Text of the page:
Closing Costs

Definition of 'Closing Costs'


The expenses, over and above the price of the property that buyers and sellers normally incur to complete a real estate transaction. Costs incurred include loan origination fees, discount points, appraisal fees, title searches, title insurance, surveys, taxes, deed-recording fees and credit report charges.

Also known as "settlement costs."

Investopedia explains 'Closing Costs'


Closing costs are separated into two categories: nonrecurring closing costs and prepaid costs. Nonrecurring costs are one-time costs associated with buying a property or obtaining a loan. Prepaid costs are those that recur over time, such as property taxes and homeowners' insurance. These costs are estimated by the lender on what is called a "good-faith estimate", which the lender must issue to the borrower within three days of a home loan application.



Related Video for 'Closing Costs'

comments powered by Disqus
Hot Definitions
  1. Stop-Limit Order

    An order placed with a broker that combines the features of stop order with those of a limit order. A stop-limit order will be executed at a specified price (or better) after a given stop price has been reached. Once the stop price is reached, the stop-limit order becomes a limit order to buy (or sell) at the limit price or better.
  2. Pareto Principle

    A principle, named after economist Vilfredo Pareto, that specifies an unequal relationship between inputs and outputs. The principle states that, for many phenomena, 20% of invested input is responsible for 80% of the results obtained. Put another way, 80% of consequences stem from 20% of the causes.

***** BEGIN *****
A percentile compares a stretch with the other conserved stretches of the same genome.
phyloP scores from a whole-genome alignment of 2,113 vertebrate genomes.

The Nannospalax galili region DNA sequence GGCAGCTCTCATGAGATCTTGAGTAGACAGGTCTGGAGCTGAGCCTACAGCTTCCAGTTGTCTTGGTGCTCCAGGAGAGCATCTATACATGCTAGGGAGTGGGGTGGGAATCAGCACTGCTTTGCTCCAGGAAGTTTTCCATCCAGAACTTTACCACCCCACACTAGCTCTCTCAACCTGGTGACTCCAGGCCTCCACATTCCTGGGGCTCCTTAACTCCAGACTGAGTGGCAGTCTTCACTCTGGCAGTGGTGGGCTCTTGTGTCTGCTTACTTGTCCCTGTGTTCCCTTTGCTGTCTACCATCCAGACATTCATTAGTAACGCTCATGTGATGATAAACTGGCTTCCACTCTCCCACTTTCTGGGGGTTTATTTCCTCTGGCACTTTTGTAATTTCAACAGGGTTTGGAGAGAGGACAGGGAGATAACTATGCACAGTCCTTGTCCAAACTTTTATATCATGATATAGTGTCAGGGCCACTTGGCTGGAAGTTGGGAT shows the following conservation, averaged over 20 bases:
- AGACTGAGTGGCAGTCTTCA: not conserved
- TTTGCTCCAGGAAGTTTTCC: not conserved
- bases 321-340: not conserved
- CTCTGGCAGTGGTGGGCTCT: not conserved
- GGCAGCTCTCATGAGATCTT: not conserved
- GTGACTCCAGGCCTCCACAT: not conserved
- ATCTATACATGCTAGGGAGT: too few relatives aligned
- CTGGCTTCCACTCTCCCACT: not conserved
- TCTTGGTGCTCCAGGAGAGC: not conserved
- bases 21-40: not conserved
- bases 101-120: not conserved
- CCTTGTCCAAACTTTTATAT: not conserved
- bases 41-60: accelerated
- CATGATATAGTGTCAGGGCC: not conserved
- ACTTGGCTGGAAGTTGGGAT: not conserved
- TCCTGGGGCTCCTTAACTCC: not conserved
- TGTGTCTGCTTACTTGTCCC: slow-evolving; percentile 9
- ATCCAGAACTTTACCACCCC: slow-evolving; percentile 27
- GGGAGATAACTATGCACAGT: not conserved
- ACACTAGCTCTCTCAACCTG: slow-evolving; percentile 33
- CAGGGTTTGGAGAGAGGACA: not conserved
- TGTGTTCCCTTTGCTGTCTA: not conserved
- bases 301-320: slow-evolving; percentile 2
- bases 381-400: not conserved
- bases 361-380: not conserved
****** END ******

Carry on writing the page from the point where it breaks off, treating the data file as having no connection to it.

3. Pareto Principle

    A principle, named after economist Vilfredo Pareto, that specifies an unequal relationship between inputs and outputs. The principle states that, for many phenomena, 20% of invested input is responsible for 80% of the results obtained. Put another way, 80% of consequences stem from 20% of the causes.
  4. Budget Deficit

    A status of financial health in which expenditures exceed revenue. The term "budget deficit" is most commonly used to refer to government spending rather than business or individual spending. When referring to accrued federal government deficits, the term "national debt” is used.
  5. Floating Exchange Rate

    A country's exchange rate regime where its currency is set by the foreign-exchange market through supply and demand for that particular currency relative to other currencies. Thus, floating exchange rates change freely and are determined by trading in the forex market.
  6. Underwriting

    1. The process by which investment bankers raise investment capital from investors on behalf of corporations and governments that are issuing securities (both equity and debt). 2. The process of issuing insurance policies.
Trading Center